This is the short story of a famous marketing blunder / urban myth in the 1970s. It can teach us a lot about the importance of cultural sensitivity and the dos and don'ts when doing business internationally ... First of all, the actual story: Swedish vacuum manufacturer Electrolux sold products successfully in the UK using the slogan "Nothing … Continue reading Nothing sucks like Electrolux
Trouble getting from A to B, not knowing how to politely apologise for an inconvenience, not understanding what other people are saying around you, afraid of being misunderstood … Just a few of the practical problems my clients articulate when signing up for a language coaching programme. But the underlying problem is much more complex: … Continue reading The true cost of not learning a language
Fact: Good business relationships are more likely when both parties make the effort and try to understand each others’ points of view, including language and culture. I recently came across a brilliant new book called Linguanomics. It's about the market potential of multilingualism, written by Gabrielle Hogan-Brun. Gabrielle takes us back in time to the … Continue reading Why speaking English is simply not enough when doing business internationally
Have you ever struggled with staying motivated and remaining dedicated when it comes to learning a foreign language or in fact, learning anything? Have you ever been in a situation where you set yourself a specific goal that you wanted to achieve, but it felt like you didn't make much progress? If so, then this … Continue reading The secret to staying committed – especially when you’re not seeing the results
Have you ever come across someone, a native speaker who you wanted to talk to in their language, and they kept interrupting you every single time you made a mistake, or they just reverted back to English whenever you took a little more time to gather your thoughts, not letting you express yourself and practice … Continue reading Language studies & making mistakes: How to deal with being corrected all the time …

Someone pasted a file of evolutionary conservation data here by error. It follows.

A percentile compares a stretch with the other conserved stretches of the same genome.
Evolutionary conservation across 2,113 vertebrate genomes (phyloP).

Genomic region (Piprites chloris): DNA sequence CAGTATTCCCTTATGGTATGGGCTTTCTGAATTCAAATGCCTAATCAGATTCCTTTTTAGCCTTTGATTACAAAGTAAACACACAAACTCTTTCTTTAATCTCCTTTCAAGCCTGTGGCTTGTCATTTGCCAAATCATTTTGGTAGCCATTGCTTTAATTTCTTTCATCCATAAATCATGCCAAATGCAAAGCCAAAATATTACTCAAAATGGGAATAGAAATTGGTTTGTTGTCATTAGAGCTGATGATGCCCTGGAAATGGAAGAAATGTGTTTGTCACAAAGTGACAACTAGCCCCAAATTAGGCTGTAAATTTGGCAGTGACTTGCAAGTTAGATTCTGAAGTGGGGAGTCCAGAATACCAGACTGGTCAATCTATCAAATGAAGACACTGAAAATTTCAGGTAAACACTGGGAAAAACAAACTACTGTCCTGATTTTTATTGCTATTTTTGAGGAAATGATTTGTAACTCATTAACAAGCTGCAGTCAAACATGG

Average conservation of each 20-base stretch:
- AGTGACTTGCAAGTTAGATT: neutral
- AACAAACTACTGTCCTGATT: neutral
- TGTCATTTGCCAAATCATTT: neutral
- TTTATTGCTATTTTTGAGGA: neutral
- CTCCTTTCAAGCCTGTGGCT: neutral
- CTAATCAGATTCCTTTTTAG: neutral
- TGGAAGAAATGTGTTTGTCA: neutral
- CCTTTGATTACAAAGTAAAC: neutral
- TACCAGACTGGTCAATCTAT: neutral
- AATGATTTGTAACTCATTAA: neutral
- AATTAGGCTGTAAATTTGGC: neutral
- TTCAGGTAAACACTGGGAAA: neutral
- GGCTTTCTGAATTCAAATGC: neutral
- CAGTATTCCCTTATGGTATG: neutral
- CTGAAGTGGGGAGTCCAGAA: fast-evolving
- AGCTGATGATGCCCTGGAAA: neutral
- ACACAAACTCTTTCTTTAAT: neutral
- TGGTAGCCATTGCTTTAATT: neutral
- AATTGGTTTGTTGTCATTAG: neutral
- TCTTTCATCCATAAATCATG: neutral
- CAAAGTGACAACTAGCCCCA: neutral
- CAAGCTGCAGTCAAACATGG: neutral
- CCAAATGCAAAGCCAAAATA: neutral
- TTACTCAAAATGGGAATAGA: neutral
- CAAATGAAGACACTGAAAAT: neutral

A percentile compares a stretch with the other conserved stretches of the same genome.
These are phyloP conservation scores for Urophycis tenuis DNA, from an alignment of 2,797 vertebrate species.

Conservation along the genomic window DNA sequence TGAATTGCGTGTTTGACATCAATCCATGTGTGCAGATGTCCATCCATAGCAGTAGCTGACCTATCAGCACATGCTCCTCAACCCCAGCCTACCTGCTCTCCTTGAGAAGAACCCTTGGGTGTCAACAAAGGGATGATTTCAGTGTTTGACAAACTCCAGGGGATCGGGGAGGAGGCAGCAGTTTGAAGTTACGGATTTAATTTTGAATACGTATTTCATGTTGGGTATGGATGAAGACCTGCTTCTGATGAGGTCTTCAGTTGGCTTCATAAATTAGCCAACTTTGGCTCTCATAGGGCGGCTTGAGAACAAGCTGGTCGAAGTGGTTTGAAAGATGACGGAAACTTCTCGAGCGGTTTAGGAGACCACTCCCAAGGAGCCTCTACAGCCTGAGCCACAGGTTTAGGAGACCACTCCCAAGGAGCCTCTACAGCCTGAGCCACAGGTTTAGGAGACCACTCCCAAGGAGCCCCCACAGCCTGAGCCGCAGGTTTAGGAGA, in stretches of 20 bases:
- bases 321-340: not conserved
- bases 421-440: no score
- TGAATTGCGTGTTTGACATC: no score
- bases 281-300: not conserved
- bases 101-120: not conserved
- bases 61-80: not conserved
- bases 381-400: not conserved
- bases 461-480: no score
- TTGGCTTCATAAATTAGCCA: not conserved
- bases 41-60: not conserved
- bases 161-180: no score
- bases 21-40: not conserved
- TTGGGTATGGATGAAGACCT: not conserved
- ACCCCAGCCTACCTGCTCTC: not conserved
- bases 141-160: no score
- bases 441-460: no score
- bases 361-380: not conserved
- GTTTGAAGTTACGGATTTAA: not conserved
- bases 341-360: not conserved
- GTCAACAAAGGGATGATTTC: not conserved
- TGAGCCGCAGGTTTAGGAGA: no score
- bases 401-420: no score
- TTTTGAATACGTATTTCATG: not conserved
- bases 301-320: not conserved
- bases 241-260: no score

Thinking about signing up for a language training programme? Most language schools offer 20-hour courses. 20 seems to be a magic number when it comes to language studies indeed. Why? In 20 hours, you can indeed achieve certain short-term goals, it's a relatively low-cost initial investment and it will also help you get a feel … Continue reading What to expect from a 20-hour language training programme
This is the most common problem my students face ... how to find time to practise between their German or Hungarian lessons. And I bet that's a common dilemma for all of us, no matter what we're learning. Honestly, I totally get it! We all work an extreme lot, running multiple projects at times, our … Continue reading How to find time to practise between lessons (or learn something new)
I get this question whenever I get new inquiries. Good point – why not language teacher or trainer or tutor? Here’s the answer: In my classes, I do so much more than teaching: My duty is to get the best out of you, to inspire you and guide you along the way to reach a … Continue reading Why do I call myself a ‘language coach’?
I learnt the English word ‘peculiar’ from my dear Spanish friend Elena, about 8 years ago: We were talking about a guy (obviously) and she used this word to describe him. I’ve never heard it before, and I remember how surprised Elena was that it was a completely new word to me. We had huge … Continue reading A fun but effective way to learn new vocab
To sum it all up in one sentence: It all depends on your learning style, personality, your availability, desired learning pace and location. In this article, I’ll explore the pros and cons of both so you can decide what fits you best. Learning in a group class Pros: There is usually a real supporting atmosphere … Continue reading Group class vs One-to-One – is there an ideal format for language studies?